Mark Dowie, the Chief Executive of the RNLI, has called on the Government to restrict public access to many of the UK’s beaches until lifeguards can return to duty.
Mr Dowie issued an open letter after two people died – including a 17-year-old girl – in separate incidents along the Cornish coast on Bank Holiday Monday.
It has been reported that the 17-year-old girl drowned after she became trapped beneath a boat that had capsized.
The second victim, a male, had been pulled from the water by beach-goers after he was found face-down in the sea.
In the letter, Mr Dowie said:
“Despite our warnings that there were no lifeguards on patrol this weekend, crowded beaches, hot weather and big waves meant our lifeboat crews had their busiest weekend so far this year. At least two people lost their lives.
“This puts the RNLI in an impossible situation. With thousands flocking to English beaches now lockdown restrictions have been eased, we must strike a balance that keeps the public and our lifeguards safe.
“Safety advice and warnings will only go so far when people are desperate to enjoy some freedom after weeks of lockdown. But, as a lifesaving charity, the RNLI cannot stop people from going to beaches.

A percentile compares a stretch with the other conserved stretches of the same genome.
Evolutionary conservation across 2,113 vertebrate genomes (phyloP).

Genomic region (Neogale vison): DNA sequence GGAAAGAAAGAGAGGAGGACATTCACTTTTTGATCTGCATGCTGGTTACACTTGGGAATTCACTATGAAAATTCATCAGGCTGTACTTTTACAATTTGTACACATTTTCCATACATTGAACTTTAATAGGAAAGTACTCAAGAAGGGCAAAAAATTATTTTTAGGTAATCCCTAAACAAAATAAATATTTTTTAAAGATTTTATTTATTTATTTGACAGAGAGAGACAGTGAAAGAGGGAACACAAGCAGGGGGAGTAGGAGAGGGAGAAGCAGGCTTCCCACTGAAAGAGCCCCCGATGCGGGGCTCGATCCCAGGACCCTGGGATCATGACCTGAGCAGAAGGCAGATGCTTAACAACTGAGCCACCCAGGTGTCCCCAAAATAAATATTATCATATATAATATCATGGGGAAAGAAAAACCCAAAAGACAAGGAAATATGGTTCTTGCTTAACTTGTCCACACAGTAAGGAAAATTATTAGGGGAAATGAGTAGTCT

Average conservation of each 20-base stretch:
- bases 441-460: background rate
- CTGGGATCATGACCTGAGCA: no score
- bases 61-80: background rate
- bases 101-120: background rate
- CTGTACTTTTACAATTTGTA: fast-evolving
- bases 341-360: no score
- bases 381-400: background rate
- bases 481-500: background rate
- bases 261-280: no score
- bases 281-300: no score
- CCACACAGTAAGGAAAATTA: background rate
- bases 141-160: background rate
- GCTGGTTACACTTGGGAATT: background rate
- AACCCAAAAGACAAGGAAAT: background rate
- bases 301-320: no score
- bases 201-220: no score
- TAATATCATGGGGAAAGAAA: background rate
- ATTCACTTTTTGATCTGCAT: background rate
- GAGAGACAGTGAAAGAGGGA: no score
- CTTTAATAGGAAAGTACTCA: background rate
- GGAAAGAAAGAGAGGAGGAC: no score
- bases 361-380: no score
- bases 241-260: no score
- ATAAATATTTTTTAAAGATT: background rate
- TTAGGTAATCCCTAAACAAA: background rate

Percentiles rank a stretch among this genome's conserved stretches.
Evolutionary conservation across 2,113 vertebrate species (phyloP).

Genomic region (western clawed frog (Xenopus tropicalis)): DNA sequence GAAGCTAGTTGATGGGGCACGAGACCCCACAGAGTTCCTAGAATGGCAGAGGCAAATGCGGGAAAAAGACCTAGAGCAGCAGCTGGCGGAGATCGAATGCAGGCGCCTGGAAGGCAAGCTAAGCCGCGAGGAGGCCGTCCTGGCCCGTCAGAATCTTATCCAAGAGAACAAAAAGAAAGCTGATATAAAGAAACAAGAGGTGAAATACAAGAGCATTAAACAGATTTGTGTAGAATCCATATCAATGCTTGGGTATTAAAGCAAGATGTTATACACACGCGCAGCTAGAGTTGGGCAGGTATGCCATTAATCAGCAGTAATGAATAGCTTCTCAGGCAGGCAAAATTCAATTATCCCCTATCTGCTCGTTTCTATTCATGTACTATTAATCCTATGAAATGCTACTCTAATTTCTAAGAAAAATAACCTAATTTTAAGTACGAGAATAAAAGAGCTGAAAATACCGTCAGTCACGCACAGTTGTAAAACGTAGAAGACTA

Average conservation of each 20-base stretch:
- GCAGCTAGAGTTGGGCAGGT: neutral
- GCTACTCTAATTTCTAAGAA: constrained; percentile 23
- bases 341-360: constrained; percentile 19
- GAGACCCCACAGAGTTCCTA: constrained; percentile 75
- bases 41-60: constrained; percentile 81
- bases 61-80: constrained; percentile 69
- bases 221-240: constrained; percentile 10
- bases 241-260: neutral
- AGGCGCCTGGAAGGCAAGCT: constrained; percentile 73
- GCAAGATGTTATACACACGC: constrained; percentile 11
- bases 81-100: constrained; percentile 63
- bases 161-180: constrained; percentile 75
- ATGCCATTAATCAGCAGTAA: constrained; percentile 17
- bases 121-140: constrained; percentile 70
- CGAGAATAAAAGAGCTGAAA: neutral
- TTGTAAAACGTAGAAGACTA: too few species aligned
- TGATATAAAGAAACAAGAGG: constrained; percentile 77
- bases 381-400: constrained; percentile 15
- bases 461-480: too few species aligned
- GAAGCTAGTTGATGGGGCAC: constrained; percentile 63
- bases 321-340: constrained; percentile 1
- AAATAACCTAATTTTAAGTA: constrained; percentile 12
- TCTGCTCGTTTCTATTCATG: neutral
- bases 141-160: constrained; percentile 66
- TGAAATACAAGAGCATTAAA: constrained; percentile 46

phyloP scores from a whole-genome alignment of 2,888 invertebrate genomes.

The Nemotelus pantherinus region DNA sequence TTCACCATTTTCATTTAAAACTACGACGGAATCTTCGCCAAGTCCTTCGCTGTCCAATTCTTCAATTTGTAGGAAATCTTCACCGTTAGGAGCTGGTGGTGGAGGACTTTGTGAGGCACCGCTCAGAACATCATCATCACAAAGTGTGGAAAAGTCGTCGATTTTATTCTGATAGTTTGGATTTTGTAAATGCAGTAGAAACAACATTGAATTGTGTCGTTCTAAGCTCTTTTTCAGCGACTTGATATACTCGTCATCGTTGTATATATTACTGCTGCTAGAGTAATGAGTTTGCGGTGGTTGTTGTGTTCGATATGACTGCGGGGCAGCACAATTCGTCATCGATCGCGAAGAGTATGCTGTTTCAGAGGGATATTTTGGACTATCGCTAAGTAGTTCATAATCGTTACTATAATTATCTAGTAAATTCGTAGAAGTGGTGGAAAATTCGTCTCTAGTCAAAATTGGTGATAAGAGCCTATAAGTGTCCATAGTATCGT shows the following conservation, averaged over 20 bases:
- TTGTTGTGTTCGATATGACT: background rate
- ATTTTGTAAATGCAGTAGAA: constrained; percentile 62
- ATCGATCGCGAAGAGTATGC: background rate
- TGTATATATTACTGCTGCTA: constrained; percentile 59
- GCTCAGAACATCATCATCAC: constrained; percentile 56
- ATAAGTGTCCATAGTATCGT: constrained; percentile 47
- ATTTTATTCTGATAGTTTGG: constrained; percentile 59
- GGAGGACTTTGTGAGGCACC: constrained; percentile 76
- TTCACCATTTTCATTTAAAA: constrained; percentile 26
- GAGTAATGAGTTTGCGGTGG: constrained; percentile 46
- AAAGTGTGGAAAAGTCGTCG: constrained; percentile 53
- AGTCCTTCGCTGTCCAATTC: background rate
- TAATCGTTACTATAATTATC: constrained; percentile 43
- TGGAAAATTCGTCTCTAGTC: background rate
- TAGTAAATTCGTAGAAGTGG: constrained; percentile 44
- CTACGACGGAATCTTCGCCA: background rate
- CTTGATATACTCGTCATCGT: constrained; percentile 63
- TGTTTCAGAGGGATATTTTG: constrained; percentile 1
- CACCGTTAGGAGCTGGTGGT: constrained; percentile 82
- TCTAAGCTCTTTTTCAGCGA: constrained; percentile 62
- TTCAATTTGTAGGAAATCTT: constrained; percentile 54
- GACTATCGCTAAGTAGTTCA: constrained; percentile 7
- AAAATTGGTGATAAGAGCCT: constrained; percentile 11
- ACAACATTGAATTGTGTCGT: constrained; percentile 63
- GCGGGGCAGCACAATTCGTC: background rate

“Rolling out a lifeguard service – especially in a pandemic – is not as simple as putting a lifeguard on a beach. We found out about the easing of lockdown restrictions in England at the same time and in the same way as the general public. Contrast that with shops, which were given three weeks’ notice and even car showrooms have been given 7-days warning to prepare.
“We have to work out how to do in-water rescues and give first aid – normally conducted at close quarters and often with people coughing up water.
“We have to find PPE that will work on a beach and in the water – visors and aprons are no good on a rescue board. And we have to train our lifeguards in procedures to reduce the risk of infection. All this takes time, and we learnt of the lifting of restrictions at the same time as everyone else.
“Lifesaving is our priority. But the fundamental sustainability of the charity is also a consideration. Local authorities contribute just 20% of the £20M needed to pay for a normal lifeguard season – the remaining £16M comes from RNLI donations.
“Right now, our charity faces an expected £45M shortfall in funding by the end of the year because many of our fundraising activities have had to stop.
“No-one is to blame for the situation we find ourselves in.
“We’re asking everyone to help manage an impossible situation, so please follow our safety advice and think before you head to the coast”.
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